"From time to time, I glanced at Molly, enjoying her skin, her browning breasts and buttocks as one enjoys a piece of fruit ripening on the windowsill, a plum purpling to the perfect moment when, neither soft nor firm, it pops, punctured by patient teeth." [from "The Wig"] "I slipped into his eyes like a strawberry dipped in fondue chocolate." [from "Men in Brown"]
Do the alliteration and metaphor here expose the soul and sensibility of a poet?
"I suppose there are poetic touches in these stories," Connor said. "I started out as a poet, and truthfully just wasn’t much good at it. But I loved working the language this way, so I started applying some of the things I learned in writing poetry to my fiction."
When did Connor know she wanted to be a writer?
"As soon as I could hold a crayon," she said. "I wrote, illustrated, and bound my own books and passed them out to neighbors on holidays. I wrote poems for my family. Writing became a fixation very early for me."
Later, Connor followed this passion in college, where she earned degrees in English and creative writing from Mount Holyoke College, Middlebury College, and Vermont College.
Well-established poets and fiction writers such as Sydney Lea, Frederick Busch, Philip Roth, and Francois Camoin provided encouragement along the way, she says, adding that Ohio University colleague Darrell Spencer was a "wonderful mentor."
Connor’s ideas for stories can come from anywhere, she said. Some snatch of conversation she’s overheard, something striking she’s read, or an item in the syndicated column "News of the Weird." She said that perhaps the most important habit a writer can develop is to be open and alert to language and to the potential for a good story.
Connor does much of her writing when Ohio University is not in session and says that a particularly valuable haven has been the converted barn where she writes at her parents’ house in Vermont.
"It’s the best art colony ever. I work at a desk in front of a window where a hummingbird comes calling. The window looks toward my father’s study window, which has inspired me," she said, adding that her father is a scholar in the field of ethnonationalism. "I think of Vermont as home—the beautiful mountains, the quiet. I have written most of my work there."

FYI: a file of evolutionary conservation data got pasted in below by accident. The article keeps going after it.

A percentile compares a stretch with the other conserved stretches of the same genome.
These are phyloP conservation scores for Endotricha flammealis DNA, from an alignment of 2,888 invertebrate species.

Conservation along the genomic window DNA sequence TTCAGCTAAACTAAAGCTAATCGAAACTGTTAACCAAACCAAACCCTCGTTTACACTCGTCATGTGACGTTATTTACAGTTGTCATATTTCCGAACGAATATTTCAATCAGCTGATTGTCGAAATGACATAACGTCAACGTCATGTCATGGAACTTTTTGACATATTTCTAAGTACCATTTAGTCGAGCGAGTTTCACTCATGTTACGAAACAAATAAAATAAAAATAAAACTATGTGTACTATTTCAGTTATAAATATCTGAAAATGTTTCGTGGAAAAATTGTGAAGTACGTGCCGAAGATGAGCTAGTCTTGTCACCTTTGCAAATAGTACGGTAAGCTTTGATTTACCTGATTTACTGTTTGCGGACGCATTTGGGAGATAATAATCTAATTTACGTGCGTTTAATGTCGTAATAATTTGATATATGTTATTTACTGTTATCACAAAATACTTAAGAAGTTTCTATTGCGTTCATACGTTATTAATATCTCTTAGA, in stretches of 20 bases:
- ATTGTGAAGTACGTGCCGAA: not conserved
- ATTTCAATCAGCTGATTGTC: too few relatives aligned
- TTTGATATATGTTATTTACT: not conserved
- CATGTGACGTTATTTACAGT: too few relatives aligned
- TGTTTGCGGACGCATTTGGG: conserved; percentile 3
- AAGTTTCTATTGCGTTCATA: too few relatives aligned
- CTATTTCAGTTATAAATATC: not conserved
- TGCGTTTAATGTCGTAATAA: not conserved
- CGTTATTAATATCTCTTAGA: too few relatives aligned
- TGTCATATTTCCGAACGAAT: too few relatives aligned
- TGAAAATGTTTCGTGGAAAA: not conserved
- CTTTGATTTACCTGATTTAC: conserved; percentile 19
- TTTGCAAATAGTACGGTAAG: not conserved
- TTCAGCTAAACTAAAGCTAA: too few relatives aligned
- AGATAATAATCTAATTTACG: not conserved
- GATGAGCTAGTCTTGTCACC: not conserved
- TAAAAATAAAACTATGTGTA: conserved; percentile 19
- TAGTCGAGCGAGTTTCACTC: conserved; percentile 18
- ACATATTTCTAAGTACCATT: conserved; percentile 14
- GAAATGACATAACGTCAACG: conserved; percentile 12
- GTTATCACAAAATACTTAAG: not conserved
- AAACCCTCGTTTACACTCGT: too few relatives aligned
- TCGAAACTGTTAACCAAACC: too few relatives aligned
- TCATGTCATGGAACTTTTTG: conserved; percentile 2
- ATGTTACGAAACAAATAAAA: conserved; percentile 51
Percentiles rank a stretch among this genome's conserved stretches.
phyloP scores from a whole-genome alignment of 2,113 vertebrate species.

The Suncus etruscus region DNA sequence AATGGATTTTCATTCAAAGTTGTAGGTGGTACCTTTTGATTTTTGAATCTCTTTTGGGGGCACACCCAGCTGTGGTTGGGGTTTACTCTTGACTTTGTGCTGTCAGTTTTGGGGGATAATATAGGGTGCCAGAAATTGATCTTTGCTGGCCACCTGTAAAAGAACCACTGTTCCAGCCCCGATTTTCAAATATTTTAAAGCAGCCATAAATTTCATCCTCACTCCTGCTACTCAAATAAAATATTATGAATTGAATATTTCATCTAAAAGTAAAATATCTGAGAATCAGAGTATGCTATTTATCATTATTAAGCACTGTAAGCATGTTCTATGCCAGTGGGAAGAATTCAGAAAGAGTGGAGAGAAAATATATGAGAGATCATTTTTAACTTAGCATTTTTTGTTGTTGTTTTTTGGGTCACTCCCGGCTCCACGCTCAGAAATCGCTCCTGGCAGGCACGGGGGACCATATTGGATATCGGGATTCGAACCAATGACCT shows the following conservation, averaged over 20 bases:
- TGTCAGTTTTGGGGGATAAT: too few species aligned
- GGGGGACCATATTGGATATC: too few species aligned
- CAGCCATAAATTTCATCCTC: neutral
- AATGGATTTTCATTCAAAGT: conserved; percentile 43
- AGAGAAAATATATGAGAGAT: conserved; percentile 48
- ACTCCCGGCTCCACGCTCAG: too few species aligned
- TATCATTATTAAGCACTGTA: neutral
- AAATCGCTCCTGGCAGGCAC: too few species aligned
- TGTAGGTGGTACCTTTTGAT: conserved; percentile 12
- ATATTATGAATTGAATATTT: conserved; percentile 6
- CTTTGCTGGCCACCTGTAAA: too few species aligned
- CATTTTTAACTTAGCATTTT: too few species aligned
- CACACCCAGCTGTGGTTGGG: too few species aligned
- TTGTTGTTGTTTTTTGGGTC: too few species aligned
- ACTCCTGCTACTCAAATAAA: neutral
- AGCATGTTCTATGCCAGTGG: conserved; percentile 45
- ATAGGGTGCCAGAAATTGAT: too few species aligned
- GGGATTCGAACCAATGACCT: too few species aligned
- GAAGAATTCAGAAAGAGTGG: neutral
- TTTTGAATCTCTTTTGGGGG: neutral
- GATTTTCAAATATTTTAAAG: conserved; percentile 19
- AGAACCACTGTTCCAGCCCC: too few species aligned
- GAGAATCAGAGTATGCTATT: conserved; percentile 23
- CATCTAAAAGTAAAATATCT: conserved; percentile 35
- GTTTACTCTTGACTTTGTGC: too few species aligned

Connor tends to work in big blocks of time, setting herself a lower limit of four pages a day when she’s working on short fiction. When she’s in this "compulsive mode," as she put it, she can write up to 30 pages in one sitting.
Although she has also written several novels, she has tucked them away in a closet, preferring the genre of short fiction.
"I choose to be a story writer instead of a novelist because I’m basically an impatient person," Connor said. "I like stories because they are little worlds you can go into and get out of quickly."
When Ohio University is in session, Connor has much less time for her own writing. She teaches writing courses in fiction and composition, and literature courses that range from Evil in Literature to The Erotics of Literature.
"I especially love working with grad students," Connor said. "They are often dealing with the same challenges in writing and in understanding literature that I am. I learn from them."
But back to How to Stop Loving Someone. Which story is her favorite?
"Oh dear. They are all my favorites and for very disparate reasons," she said. "'Men in Brown’ was the most fun to write. I laughed out loud as I wrote it. But 'Halfbaby' also touched me—it arrived like a haunting and wouldn’t let me go."
This article appears in the Spring/Summer 2012 issue of Ohio University's Perspectives magazine.